February 1, 2021 at 1:49 a.m.

Connecting soil, animal, human health

Abel-Caines presents for Minnesota Organic Conference virtual session

By Danna [email protected] | Comments: 0 | Leave a comment

Dairy farmers know the intimate connection between the soil, crops, animals and humans well. According to Dr. Silvia Abel-Caines, Organic Valley ruminant nutritionist, this connection holds the power to alter the health of an entire population. 
“Dairy farming can achieve very high levels of production by focusing on nutrition,” Abel-Caines said. “By focusing on the longevity of the animal, we can ensure high production as well as a healthy animal and healthy product.” 
Abel-Caines is from the Dominican Republic, a small nation that shares an island with Haiti. The difference in vegetation is stark on the shared island, the Dominican Republic lush and green while Haiti is brown and dry. The impact the vegetation had on the soil, animals and people of the island inspired Abel-Caines to research the connection deeper.  
“We’ve seen the effect of this (poor animal nutrition) reflected in human health, but the concepts have been vague,” Abel-Caines said. “I’m going to try to highlight how much of this connection can be traced and connected to ecosystems and formulate a plan moving forward to benefit everyone involved.” 
In her training to become a Doctor of Veterinary Medicine, Abel-Caines was disappointed that the primary solution to correcting and treating disease was clinical. 
“When good goes in (the body), good will be the result,” Abel-Caines said. “We shouldn’t fix the body as a machine when something is off. Instead, we should treat it like an ecosystem, because each part is intimately, functionally entwined with the rest of the body.”
Abel-Caines believes nutrition can be an alternate solution to treating disease. 
“Growing up in the Dominican, when cows were forced to graze on pasture with little to no diversity of plant life, they showed signs of deficiency as a result,” Abel-Caines said.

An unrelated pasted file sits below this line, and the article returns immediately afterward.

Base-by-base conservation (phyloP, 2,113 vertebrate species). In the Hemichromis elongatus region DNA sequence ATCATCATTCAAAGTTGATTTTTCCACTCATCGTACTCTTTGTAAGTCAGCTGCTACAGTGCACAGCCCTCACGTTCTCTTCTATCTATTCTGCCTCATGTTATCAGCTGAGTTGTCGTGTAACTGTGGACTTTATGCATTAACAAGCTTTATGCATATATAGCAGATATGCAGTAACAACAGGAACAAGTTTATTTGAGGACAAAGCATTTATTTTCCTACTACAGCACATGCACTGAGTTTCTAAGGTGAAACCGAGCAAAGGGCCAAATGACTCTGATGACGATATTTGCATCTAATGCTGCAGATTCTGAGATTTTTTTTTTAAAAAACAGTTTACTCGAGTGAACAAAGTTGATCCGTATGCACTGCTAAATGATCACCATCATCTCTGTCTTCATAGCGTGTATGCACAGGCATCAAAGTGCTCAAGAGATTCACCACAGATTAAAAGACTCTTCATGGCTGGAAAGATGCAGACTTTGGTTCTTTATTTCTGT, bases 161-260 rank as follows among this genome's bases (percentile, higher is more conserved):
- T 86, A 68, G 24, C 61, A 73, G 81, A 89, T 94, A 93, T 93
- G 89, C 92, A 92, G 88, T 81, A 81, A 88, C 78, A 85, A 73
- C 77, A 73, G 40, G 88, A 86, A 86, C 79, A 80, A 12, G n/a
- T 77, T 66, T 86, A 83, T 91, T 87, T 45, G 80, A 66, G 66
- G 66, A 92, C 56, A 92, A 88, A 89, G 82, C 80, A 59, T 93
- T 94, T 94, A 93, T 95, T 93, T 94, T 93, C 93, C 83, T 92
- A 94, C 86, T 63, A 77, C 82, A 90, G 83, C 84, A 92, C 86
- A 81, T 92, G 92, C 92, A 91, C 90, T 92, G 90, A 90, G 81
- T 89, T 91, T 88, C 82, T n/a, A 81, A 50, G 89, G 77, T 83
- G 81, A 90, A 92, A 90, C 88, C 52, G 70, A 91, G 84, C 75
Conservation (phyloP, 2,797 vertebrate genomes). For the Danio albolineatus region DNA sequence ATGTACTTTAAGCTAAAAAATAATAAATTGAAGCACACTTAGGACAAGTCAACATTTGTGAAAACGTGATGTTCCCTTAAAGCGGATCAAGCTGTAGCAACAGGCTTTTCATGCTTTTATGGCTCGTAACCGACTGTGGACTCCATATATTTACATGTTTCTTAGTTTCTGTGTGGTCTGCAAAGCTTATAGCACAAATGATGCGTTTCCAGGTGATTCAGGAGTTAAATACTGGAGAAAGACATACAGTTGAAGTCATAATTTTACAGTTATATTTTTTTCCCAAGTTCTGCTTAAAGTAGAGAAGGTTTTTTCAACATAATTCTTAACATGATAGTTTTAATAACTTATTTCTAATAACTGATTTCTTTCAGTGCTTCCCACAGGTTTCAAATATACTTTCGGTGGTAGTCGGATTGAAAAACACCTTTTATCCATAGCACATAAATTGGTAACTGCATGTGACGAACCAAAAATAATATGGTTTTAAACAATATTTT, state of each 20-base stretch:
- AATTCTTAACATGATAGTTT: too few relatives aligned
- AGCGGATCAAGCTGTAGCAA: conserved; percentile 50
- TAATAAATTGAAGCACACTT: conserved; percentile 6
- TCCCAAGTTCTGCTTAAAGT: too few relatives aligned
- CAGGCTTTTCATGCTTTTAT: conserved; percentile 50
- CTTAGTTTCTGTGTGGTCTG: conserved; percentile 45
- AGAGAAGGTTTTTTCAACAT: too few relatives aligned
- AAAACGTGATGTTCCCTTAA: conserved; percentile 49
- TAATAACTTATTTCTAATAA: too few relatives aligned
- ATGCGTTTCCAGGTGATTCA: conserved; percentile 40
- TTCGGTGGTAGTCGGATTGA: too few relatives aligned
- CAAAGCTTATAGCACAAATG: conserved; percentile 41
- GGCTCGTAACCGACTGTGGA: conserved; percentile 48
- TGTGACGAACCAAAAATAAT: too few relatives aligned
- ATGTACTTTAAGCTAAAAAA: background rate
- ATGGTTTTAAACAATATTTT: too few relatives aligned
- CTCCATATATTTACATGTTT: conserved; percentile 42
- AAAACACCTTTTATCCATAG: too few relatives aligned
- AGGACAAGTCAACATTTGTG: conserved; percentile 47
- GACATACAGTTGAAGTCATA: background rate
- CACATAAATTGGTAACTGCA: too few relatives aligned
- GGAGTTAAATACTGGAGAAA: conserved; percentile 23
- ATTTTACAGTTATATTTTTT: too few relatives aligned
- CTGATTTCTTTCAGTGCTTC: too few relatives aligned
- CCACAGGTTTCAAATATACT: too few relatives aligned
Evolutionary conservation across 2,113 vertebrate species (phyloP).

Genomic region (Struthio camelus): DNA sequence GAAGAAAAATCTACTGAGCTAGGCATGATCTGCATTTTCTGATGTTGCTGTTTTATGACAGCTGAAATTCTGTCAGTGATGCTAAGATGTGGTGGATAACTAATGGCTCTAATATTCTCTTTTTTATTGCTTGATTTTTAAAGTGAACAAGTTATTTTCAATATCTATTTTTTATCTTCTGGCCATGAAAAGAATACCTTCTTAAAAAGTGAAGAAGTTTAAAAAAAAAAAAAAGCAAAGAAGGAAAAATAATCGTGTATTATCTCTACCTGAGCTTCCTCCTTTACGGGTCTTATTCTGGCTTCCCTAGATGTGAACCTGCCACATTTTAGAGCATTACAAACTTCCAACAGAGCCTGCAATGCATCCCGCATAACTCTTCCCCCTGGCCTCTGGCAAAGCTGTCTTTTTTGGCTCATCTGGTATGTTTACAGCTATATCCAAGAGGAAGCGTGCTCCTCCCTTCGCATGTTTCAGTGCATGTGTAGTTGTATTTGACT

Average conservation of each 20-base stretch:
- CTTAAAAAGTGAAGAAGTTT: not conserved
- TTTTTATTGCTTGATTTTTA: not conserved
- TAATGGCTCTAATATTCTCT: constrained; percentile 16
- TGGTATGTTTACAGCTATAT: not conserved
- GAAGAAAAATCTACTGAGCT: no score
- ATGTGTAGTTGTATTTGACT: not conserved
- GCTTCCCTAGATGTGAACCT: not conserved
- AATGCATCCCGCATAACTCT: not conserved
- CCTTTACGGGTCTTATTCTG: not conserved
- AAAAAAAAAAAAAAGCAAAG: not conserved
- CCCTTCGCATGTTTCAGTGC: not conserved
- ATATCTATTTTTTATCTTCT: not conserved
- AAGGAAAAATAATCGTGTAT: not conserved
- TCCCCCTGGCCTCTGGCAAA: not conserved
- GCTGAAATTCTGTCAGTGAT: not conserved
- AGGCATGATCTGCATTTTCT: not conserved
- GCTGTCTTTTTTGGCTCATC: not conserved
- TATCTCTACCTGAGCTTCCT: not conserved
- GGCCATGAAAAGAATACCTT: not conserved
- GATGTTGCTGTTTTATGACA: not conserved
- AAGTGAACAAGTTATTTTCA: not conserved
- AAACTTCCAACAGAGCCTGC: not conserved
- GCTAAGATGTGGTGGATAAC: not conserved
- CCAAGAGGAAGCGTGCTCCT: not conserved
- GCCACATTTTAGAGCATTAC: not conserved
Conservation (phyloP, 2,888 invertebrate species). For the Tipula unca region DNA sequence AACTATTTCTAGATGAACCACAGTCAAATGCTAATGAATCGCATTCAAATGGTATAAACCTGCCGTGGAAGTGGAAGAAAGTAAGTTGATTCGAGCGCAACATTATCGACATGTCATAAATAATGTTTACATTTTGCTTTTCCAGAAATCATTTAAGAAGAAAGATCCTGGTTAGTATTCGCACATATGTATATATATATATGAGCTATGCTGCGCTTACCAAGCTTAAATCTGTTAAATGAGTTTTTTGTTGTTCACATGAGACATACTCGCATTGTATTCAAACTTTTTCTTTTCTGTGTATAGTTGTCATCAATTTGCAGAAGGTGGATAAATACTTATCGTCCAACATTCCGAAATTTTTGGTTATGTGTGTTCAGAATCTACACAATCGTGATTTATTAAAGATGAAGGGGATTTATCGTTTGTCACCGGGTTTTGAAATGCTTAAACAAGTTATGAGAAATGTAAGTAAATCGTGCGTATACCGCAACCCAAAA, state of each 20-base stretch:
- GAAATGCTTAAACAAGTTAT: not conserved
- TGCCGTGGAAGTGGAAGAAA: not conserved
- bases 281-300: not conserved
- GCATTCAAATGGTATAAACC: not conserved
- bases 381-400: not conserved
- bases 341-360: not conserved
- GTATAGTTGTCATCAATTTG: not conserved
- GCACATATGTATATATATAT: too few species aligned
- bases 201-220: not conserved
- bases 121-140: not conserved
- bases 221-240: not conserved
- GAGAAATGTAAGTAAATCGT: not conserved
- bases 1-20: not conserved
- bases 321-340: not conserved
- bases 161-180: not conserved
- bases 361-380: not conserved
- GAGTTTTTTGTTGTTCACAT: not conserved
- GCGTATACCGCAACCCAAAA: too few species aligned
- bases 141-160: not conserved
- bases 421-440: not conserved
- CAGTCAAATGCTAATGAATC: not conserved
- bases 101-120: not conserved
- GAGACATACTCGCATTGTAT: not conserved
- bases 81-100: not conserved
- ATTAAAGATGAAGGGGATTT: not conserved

Starting with a diverse foundation, Abel-Caines looks at soil for variety.
“The more activity we have in the soil, we know the crop will be more diverse as well,” Abel-Caines said.  
She quoted Wendell Berry from his book, “The Unsettling of America: Culture and Agriculture,” by saying: “The soil is the great connector of lives, the source and destination of all. It is the healer and restorer and resurrector, by which disease passes into health, age into youth, death into life. Without proper care for it, we can have no community, because without proper care for it, we can have no life.”
Abel-Caines cited farm visits and pasture walks she has been on that have focused on the connection between feeding and nutrition and how that is reflected in animal behavior, production and the lifespan of the animals. 
“Farmers who take good care of the land see interesting results in the soil and plants, and see significant difference in their cows’ health,” Abel-Caines said. 
As a healthy cow consumes a highly nutritious diet, they will produce a highly nutritious product. 
“In nature we cannot isolate different factors (like when a cow is grazing on natural pasture), so we can see the connection between what cows consume and the quality of meat or milk that come from that as a result,” Abel-Caines said. 
She noted the priorities most farmers and nutritionists have for their cows. 
“Typical rations focus on high production rather than the longevity of the animal,” Abel-Caines said. “Dairy cows can achieve high production by focusing on nutrition and overall health.” 
While healthy soil is foundation for a healthy input of a cow’s diet, a healthy cow’s output is the input for a healthy human diet. 
“The average American’s diet is very imbalanced with a high tendency of consuming high omega-6 levels,” Abel-Caines said.
She indicated this unbalance comes from an imbalanced agriculture industry. Her proposition is to alter the food we grow and eat.
In a study performed by the Rodale Regenerative Health Institute in 2014, people were scored on the diversity and variety of food in their diet. Their findings exposed people who eat food with low variety highly correlate with having a pre-diabetic condition. 
Abel-Caines noted Time Magazine’s study on inflammation in humans today. Inflammation is a body’s way of fighting things that harm it, such as infections, injuries and toxins in an attempt to heal itself. While much of the article focuses on stress, overwork and lifestyle habits, two pages discuss the nutrition of a population.  
Abel-Caines related the intricacies of the human body’s balance to soil. Because there is a general understanding of how an environment works and therefore how a human body’s ecosystem works, translating that to a soil-plant-cow-milk-human ecosystem becomes clearer. 
“Small nutrient differences in both cows’ and humans’ diets can make a big difference overall,” Abel-Caines said. “(There are) studies with conclusions that validate longevity, better grazing and more production (in cows with a diverse, plant-based diet. There’s also a high likelihood these products are more nutritious for human consumption.” 
Overall, Abel-Caines believes that focusing on the system as a whole, rather than isolating pieces, is what will be the key to a healthier human race.


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